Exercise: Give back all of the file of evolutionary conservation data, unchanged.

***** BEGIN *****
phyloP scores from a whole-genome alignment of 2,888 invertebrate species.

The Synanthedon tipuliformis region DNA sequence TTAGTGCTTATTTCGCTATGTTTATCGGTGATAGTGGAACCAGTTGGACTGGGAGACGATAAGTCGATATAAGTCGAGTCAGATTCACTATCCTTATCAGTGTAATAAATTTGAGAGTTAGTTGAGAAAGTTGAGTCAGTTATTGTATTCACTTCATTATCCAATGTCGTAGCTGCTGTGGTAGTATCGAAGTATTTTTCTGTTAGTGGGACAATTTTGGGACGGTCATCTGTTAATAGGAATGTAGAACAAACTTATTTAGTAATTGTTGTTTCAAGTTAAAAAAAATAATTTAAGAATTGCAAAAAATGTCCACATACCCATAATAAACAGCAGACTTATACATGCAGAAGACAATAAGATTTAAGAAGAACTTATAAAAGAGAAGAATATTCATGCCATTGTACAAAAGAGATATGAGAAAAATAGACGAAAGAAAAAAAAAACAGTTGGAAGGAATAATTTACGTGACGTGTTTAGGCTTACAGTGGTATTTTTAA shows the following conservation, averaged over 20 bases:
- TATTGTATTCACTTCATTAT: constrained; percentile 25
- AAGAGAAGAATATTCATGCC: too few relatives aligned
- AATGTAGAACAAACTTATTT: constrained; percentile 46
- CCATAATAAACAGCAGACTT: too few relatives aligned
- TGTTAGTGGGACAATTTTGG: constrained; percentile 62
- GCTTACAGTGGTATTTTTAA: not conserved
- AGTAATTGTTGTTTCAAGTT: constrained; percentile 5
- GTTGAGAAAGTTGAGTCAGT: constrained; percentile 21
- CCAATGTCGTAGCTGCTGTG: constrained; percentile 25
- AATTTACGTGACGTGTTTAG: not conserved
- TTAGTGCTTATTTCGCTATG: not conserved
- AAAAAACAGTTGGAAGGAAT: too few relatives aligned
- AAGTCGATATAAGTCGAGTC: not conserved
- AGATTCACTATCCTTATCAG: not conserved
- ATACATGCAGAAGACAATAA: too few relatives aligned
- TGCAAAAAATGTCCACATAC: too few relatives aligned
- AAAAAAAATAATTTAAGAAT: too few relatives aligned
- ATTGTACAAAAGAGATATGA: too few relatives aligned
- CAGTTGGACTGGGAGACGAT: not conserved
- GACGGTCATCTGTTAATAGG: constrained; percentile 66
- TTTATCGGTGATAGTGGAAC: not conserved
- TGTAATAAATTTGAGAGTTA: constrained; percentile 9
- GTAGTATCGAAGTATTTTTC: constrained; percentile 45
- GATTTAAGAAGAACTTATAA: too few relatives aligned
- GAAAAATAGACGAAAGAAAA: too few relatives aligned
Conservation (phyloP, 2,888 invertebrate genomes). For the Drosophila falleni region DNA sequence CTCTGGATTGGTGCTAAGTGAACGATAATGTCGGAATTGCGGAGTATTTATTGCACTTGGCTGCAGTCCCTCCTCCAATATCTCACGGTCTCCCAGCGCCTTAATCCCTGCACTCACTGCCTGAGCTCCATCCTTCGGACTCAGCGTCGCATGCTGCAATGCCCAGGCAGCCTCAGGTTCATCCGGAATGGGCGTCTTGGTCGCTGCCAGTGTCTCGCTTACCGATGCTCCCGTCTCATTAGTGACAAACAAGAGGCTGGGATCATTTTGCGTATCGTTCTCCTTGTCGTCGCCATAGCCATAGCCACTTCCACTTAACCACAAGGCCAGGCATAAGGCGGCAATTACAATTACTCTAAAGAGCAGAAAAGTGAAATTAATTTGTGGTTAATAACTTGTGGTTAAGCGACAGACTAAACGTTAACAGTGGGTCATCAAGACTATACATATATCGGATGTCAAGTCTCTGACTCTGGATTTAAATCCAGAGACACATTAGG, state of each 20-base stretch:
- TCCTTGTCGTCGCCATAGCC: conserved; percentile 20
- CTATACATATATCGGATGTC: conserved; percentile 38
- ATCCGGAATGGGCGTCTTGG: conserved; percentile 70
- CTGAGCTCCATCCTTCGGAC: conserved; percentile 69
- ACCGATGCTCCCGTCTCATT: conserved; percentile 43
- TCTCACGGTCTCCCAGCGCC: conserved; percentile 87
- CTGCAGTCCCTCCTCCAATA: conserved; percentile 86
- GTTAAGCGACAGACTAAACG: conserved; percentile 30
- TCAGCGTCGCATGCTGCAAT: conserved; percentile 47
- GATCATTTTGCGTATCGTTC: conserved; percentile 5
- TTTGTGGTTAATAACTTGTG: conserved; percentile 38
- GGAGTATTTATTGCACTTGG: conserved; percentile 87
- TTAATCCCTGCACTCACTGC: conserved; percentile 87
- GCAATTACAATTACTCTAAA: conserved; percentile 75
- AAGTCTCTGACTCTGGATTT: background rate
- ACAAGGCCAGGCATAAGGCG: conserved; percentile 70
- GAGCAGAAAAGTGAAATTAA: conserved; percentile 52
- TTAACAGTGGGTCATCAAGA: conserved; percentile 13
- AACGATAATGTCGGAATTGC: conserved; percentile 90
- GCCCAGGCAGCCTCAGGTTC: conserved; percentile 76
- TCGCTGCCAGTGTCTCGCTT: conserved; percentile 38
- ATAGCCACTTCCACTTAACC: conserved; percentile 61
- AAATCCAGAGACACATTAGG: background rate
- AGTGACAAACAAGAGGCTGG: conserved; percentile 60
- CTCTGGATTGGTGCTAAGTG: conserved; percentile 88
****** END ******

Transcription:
phyloP scores from a whole-genome alignment of 2,888 invertebrate species.

The Synanthedon tipuliformis region DNA sequence TTAGTGCTTATTTCGCTATGTTTATCGGTGATAGTGGAACCAGTTGGACTGGGAGACGATAAGTCGATATAAGTCGAGTCAGATTCACTATCCTTATCAGTGTAATAAATTTGAGAGTTAGTTGAGAAAGTTGAGTCAGTTATTGTATTCACTTCATTATCCAATGTCGTAGCTGCTGTGGTAGTATCGAAGTATTTTTCTGTTAGTGGGACAATTTTGGGACGGTCATCTGTTAATAGGAATGTAGAACAAACTTATTTAGTAATTGTTGTTTCAAGTTAAAAAAAATAATTTAAGAATTGCAAAAAATGTCCACATACCCATAATAAACAGCAGACTTATACATGCAGAAGACAATAAGATTTAAGAAGAACTTATAAAAGAGAAGAATATTCATGCCATTGTACAAAAGAGATATGAGAAAAATAGACGAAAGAAAAAAAAAACAGTTGGAAGGAATAATTTACGTGACGTGTTTAGGCTTACAGTGGTATTTTTAA shows the following conservation, averaged over 20 bases:
- TATTGTATTCACTTCATTAT: constrained; percentile 25
- AAGAGAAGAATATTCATGCC: too few relatives aligned
- AATGTAGAACAAACTTATTT: constrained; percentile 46
- CCATAATAAACAGCAGACTT: too few relatives aligned
- TGTTAGTGGGACAATTTTGG: constrained; percentile 62
- GCTTACAGTGGTATTTTTAA: not conserved
- AGTAATTGTTGTTTCAAGTT: constrained; percentile 5
- GTTGAGAAAGTTGAGTCAGT: constrained; percentile 21
- CCAATGTCGTAGCTGCTGTG: constrained; percentile 25
- AATTTACGTGACGTGTTTAG: not conserved
- TTAGTGCTTATTTCGCTATG: not conserved
- AAAAAACAGTTGGAAGGAAT: too few relatives aligned
- AAGTCGATATAAGTCGAGTC: not conserved
- AGATTCACTATCCTTATCAG: not conserved
- ATACATGCAGAAGACAATAA: too few relatives aligned
- TGCAAAAAATGTCCACATAC: too few relatives aligned
- AAAAAAAATAATTTAAGAAT: too few relatives aligned
- ATTGTACAAAAGAGATATGA: too few relatives aligned
- CAGTTGGACTGGGAGACGAT: not conserved
- GACGGTCATCTGTTAATAGG: constrained; percentile 66
- TTTATCGGTGATAGTGGAAC: not conserved
- TGTAATAAATTTGAGAGTTA: constrained; percentile 9
- GTAGTATCGAAGTATTTTTC: constrained; percentile 45
- GATTTAAGAAGAACTTATAA: too few relatives aligned
- GAAAAATAGACGAAAGAAAA: too few relatives aligned
Conservation (phyloP, 2,888 invertebrate genomes). For the Drosophila falleni region DNA sequence CTCTGGATTGGTGCTAAGTGAACGATAATGTCGGAATTGCGGAGTATTTATTGCACTTGGCTGCAGTCCCTCCTCCAATATCTCACGGTCTCCCAGCGCCTTAATCCCTGCACTCACTGCCTGAGCTCCATCCTTCGGACTCAGCGTCGCATGCTGCAATGCCCAGGCAGCCTCAGGTTCATCCGGAATGGGCGTCTTGGTCGCTGCCAGTGTCTCGCTTACCGATGCTCCCGTCTCATTAGTGACAAACAAGAGGCTGGGATCATTTTGCGTATCGTTCTCCTTGTCGTCGCCATAGCCATAGCCACTTCCACTTAACCACAAGGCCAGGCATAAGGCGGCAATTACAATTACTCTAAAGAGCAGAAAAGTGAAATTAATTTGTGGTTAATAACTTGTGGTTAAGCGACAGACTAAACGTTAACAGTGGGTCATCAAGACTATACATATATCGGATGTCAAGTCTCTGACTCTGGATTTAAATCCAGAGACACATTAGG, state of each 20-base stretch:
- TCCTTGTCGTCGCCATAGCC: conserved; percentile 20
- CTATACATATATCGGATGTC: conserved; percentile 38
- ATCCGGAATGGGCGTCTTGG: conserved; percentile 70
- CTGAGCTCCATCCTTCGGAC: conserved; percentile 69
- ACCGATGCTCCCGTCTCATT: conserved; percentile 43
- TCTCACGGTCTCCCAGCGCC: conserved; percentile 87
- CTGCAGTCCCTCCTCCAATA: conserved; percentile 86
- GTTAAGCGACAGACTAAACG: conserved; percentile 30
- TCAGCGTCGCATGCTGCAAT: conserved; percentile 47
- GATCATTTTGCGTATCGTTC: conserved; percentile 5
- TTTGTGGTTAATAACTTGTG: conserved; percentile 38
- GGAGTATTTATTGCACTTGG: conserved; percentile 87
- TTAATCCCTGCACTCACTGC: conserved; percentile 87
- GCAATTACAATTACTCTAAA: conserved; percentile 75
- AAGTCTCTGACTCTGGATTT: background rate
- ACAAGGCCAGGCATAAGGCG: conserved; percentile 70
- GAGCAGAAAAGTGAAATTAA: conserved; percentile 52
- TTAACAGTGGGTCATCAAGA: conserved; percentile 13
- AACGATAATGTCGGAATTGC: conserved; percentile 90
- GCCCAGGCAGCCTCAGGTTC: conserved; percentile 76
- TCGCTGCCAGTGTCTCGCTT: conserved; percentile 38
- ATAGCCACTTCCACTTAACC: conserved; percentile 61
- AAATCCAGAGACACATTAGG: background rate
- AGTGACAAACAAGAGGCTGG: conserved; percentile 60
- CTCTGGATTGGTGCTAAGTG: conserved; percentile 88